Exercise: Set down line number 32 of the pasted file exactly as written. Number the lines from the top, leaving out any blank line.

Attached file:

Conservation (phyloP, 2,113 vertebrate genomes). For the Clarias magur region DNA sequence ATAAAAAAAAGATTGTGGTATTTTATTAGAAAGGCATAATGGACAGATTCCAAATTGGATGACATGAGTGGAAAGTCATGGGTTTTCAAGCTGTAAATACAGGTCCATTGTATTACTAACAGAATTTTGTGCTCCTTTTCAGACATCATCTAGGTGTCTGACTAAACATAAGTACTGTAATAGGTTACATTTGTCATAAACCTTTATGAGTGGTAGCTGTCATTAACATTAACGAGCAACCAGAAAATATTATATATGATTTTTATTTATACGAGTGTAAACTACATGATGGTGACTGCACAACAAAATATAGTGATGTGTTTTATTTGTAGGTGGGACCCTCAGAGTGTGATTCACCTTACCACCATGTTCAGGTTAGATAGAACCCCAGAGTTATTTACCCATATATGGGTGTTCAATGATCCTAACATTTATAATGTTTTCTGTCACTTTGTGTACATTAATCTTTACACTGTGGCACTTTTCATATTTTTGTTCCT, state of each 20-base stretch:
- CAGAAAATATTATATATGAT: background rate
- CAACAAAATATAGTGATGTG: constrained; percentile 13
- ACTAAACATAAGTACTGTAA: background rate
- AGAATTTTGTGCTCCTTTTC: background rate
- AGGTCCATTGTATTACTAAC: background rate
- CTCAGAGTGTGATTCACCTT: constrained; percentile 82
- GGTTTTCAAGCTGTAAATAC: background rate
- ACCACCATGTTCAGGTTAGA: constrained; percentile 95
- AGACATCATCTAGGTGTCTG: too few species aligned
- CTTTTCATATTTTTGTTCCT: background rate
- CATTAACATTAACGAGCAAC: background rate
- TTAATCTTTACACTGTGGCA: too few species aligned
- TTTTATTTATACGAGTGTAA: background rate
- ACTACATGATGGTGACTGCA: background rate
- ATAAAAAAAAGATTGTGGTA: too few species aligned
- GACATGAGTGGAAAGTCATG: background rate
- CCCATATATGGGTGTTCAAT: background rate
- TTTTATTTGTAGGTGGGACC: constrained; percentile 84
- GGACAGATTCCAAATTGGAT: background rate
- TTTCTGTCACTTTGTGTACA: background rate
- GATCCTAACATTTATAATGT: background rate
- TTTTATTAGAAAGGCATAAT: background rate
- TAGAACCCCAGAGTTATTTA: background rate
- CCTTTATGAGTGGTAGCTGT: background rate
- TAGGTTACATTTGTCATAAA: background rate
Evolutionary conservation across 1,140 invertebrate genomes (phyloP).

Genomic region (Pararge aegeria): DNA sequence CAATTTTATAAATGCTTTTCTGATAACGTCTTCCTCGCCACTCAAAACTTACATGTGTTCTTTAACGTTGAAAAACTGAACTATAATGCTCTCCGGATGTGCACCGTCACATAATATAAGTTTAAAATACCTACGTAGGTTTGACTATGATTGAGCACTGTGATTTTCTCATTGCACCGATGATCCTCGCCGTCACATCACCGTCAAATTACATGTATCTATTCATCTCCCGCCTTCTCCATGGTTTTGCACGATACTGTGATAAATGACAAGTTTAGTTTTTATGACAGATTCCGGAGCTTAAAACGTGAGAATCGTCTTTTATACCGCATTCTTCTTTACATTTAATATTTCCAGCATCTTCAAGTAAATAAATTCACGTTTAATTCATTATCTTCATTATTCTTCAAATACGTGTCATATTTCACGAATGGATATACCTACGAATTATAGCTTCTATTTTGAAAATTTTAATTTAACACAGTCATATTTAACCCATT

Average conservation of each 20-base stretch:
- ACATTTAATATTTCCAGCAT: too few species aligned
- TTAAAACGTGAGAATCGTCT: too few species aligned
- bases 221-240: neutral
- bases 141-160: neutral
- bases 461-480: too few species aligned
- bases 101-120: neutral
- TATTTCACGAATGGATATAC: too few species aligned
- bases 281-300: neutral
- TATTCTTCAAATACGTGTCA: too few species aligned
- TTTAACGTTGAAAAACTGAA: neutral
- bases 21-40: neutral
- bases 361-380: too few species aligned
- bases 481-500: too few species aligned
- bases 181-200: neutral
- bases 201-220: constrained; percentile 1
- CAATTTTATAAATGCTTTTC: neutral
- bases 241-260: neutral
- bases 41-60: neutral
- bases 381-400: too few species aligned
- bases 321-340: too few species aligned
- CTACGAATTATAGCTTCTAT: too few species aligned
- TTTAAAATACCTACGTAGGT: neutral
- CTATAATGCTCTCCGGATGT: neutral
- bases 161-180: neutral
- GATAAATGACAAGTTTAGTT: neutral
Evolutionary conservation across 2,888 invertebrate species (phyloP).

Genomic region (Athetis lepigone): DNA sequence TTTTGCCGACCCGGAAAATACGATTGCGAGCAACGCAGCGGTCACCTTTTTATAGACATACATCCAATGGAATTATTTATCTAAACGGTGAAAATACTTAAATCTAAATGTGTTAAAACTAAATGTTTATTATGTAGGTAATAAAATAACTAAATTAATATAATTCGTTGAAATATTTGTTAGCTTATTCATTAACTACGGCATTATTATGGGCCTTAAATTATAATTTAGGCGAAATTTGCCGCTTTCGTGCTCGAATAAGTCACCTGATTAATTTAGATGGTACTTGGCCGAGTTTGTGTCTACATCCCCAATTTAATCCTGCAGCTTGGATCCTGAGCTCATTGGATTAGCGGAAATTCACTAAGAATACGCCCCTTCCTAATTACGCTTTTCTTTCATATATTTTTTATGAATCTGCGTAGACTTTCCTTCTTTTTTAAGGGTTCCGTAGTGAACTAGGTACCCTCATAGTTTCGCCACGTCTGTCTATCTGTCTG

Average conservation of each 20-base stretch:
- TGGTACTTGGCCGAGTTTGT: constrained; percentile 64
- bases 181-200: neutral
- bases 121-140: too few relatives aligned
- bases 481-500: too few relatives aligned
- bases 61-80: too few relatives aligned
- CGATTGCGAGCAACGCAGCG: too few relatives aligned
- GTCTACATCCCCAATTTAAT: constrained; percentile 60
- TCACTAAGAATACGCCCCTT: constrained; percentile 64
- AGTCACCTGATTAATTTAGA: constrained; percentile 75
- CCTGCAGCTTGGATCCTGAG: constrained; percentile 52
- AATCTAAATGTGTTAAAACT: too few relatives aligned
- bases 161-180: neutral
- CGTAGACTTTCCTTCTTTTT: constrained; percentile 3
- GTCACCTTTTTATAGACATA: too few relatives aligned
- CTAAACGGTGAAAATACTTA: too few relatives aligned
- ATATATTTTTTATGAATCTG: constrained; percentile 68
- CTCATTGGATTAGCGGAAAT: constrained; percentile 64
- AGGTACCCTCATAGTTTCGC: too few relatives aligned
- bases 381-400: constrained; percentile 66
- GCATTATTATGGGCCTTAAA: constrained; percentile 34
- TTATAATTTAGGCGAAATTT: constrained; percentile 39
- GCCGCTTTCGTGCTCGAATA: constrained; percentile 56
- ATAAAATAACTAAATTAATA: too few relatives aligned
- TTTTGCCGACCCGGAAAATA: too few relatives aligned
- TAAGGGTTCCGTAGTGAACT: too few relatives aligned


- bases 221-240: neutral